Universal Truth #3 - We can all learn from Les Paul




As I was coming back from my vacation in Alberta, I was saddened to learn of the passing of legendary guitarist and inventor Les Paul. It’s safe to say that no single man in the history of modern music has had a bigger influence than Les. His music crossed the genres of jazz, country and pop and also had a great influence on rock and roll. His inventions, which included the solid body electric guitar (like the two Les Paul models seen above) and multi-track recording made much of the music from the 1950s to the present possible. To really appreciate Les you should check out the PBS documentary Les Paul Chasing Sound

Les was a man who constantly reinvented himself. Starting out as a country star called Rhubarb Red, he started playing jazz as a hobby in Chicago and eventually moved to New York to be part of the jazz scene there - forming the Les Paul Trio, and working with numerous band leaders including the great Bing Crosby. Moving to Los Angeles he eventually met and married vocalist Mary Ford with whom he had amazing string of hit records as well as television show sponsored by Listerin. Here's a short episode. Check out his his lead break starting at the 1:05 mark. Possibly the greatest guitar solo ever. Wow.
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In a business where it is considered suicide to be out of the public eye, Les did more than his share of disappearing from the limelight then coming back stronger than ever. At the top of the jazz game and tired of being constantly imitated by other guitarists Les left the New York club scene for over a year, working on his inventions and coming up with totally new sounds that he was able to get with multi-tracking. He came back more popular than ever.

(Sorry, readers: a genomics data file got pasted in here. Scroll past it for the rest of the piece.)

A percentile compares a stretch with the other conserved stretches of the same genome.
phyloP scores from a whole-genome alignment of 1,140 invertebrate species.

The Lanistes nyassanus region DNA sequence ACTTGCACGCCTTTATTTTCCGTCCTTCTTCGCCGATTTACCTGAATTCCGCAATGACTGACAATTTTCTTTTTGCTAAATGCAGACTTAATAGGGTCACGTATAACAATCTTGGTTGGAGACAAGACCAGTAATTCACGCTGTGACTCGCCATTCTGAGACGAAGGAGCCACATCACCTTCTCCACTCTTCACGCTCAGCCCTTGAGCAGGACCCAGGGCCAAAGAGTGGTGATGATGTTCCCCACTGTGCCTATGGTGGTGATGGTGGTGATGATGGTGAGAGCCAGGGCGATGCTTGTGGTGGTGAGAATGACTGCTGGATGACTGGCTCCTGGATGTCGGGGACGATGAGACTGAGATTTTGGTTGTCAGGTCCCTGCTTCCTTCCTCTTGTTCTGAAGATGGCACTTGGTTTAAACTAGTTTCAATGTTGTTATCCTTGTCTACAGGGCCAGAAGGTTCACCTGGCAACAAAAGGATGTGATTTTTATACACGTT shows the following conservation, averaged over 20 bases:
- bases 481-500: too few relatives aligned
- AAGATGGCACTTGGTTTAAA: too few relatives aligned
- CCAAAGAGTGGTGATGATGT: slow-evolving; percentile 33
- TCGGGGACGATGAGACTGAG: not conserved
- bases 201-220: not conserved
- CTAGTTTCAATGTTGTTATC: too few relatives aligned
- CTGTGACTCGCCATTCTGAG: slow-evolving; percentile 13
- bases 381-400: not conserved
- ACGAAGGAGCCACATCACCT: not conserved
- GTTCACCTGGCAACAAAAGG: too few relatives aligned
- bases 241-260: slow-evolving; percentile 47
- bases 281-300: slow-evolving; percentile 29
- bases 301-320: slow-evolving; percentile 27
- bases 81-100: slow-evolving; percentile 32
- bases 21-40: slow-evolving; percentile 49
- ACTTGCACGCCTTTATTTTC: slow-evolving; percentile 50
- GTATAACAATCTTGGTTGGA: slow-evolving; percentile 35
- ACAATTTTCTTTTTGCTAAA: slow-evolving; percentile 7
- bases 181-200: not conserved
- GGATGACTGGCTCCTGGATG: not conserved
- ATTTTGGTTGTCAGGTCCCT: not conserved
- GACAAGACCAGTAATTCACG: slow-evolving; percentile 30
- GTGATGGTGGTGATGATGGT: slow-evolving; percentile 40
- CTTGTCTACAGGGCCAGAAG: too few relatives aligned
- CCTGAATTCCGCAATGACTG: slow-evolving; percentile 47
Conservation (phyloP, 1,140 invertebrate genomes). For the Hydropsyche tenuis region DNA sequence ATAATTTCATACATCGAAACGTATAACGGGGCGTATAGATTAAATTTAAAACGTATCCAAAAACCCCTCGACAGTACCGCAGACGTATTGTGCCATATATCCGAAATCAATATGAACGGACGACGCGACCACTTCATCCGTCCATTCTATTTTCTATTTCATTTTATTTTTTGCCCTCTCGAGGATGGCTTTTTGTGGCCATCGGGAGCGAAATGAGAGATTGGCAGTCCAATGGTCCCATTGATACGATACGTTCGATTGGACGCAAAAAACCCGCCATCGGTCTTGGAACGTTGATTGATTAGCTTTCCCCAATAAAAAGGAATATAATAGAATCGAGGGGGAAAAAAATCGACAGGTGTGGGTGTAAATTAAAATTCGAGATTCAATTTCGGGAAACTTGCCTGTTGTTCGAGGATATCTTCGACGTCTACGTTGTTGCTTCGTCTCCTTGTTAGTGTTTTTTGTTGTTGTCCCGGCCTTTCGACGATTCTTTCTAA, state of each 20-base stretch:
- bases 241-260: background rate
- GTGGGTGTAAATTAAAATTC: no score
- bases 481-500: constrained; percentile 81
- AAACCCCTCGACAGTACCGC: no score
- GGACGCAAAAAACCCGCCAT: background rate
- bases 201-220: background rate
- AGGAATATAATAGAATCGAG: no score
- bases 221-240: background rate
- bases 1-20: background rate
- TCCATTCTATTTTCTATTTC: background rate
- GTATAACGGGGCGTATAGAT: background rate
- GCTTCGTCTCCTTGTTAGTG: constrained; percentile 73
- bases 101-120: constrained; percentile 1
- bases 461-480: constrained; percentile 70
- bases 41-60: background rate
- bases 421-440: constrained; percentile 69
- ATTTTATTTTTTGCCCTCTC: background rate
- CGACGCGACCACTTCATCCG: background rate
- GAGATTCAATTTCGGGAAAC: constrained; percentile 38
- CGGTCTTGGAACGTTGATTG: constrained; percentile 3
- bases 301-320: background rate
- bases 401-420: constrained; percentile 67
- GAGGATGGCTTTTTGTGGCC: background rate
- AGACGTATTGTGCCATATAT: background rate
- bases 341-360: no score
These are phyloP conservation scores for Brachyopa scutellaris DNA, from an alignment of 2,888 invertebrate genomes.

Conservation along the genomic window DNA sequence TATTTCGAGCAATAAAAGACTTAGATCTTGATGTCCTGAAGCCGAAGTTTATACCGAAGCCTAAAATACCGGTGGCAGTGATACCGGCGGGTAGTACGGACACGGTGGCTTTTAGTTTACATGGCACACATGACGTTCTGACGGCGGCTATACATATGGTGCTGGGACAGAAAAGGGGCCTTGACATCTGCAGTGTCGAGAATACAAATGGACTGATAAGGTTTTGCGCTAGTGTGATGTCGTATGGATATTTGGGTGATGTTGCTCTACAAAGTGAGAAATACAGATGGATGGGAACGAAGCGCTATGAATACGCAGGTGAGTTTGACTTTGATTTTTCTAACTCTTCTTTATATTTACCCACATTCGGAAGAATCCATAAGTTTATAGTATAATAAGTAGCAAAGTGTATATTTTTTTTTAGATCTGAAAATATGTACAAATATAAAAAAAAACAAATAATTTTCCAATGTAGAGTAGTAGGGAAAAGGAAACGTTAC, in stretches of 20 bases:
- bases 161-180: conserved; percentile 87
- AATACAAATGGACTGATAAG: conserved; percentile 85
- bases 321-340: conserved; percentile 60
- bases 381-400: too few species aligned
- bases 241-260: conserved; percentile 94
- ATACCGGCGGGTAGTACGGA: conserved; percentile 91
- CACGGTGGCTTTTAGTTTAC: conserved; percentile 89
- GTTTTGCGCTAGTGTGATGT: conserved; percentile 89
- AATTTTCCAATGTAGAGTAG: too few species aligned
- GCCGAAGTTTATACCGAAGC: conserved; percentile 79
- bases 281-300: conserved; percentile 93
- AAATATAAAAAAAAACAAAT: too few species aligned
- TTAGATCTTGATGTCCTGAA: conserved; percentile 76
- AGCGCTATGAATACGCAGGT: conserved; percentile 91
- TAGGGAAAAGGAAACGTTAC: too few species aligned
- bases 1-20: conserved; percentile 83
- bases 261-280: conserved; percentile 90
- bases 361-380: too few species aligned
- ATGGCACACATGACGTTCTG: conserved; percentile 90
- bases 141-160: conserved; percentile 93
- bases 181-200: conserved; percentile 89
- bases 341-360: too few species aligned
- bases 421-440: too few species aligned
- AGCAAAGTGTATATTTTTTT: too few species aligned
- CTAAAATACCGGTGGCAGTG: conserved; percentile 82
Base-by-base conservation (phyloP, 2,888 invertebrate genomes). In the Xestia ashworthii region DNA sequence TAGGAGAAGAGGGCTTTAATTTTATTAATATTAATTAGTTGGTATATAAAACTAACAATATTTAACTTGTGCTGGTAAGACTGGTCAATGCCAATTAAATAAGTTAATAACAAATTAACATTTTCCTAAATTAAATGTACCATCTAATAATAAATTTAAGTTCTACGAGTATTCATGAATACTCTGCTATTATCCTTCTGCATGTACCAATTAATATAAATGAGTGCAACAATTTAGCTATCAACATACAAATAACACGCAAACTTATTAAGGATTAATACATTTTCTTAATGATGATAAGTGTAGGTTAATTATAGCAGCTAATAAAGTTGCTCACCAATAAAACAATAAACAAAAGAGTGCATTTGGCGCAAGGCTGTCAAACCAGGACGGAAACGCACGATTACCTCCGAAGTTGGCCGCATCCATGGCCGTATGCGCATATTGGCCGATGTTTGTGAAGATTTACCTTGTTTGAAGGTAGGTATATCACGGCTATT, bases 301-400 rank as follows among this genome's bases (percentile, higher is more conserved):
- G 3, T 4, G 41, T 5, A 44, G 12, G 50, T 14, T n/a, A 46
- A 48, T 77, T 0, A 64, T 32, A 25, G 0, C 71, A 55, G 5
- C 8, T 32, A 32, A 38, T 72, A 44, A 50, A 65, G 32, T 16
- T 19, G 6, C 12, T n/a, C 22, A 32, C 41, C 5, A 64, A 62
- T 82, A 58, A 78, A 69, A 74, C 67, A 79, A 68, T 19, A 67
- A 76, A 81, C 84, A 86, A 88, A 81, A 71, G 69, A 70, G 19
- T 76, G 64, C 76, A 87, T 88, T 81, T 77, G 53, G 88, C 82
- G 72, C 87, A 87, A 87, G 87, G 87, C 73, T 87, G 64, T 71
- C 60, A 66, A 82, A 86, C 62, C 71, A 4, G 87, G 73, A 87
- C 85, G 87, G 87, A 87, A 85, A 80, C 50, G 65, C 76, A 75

Then there was the car accident that left his right arm in a cast for over a year. Thankfully he had the doctor set his arm in a way where he could still sit and play guitar. In the late 1960s he disappeared again for more than a dozen years before making an award-winning album with Chet Atkins which was recorded in less than a day.

He also won a Grammy in 2006 at the age of 90. In his waning years he played two sets every Monday night at the tiny Iridium jazz club in New York. Even in his 90s, he knew how to put on a show that made every single patron leave with a big smile on their face.
I was lucky enough to see him twice in that tiny club. The first time, we were surrounded by audio engineers who were in NY for a conference. Believe me, every one of them knew that their jobs had been shaped by this little old man and his inventions. The second time we went, my girlfriend Susan and I were right at the front of the stage. She did this sketch.



Those two shows were among the most memorable concert experiences in my life. Listening to Les crack jokes and tell wonderful stories while his arthritic 93 year old hands played impossible melodies made you feel that everything was right in the world. Blessed with perfect pitch and a brilliant mind, he never wasted a single bit of his potential and everything he gave to music he got back tenfold in success and enjoyment. He was humble, but confident. He worked hard and took chances and was rewarded for his efforts. Most of all he seemed to love the world and his place in it.
We may not all have his talent, but we can certainly learn from his determination and love of life.
You brought a lot to the table Les. We'll all miss you. And say hi to Mary for us too.

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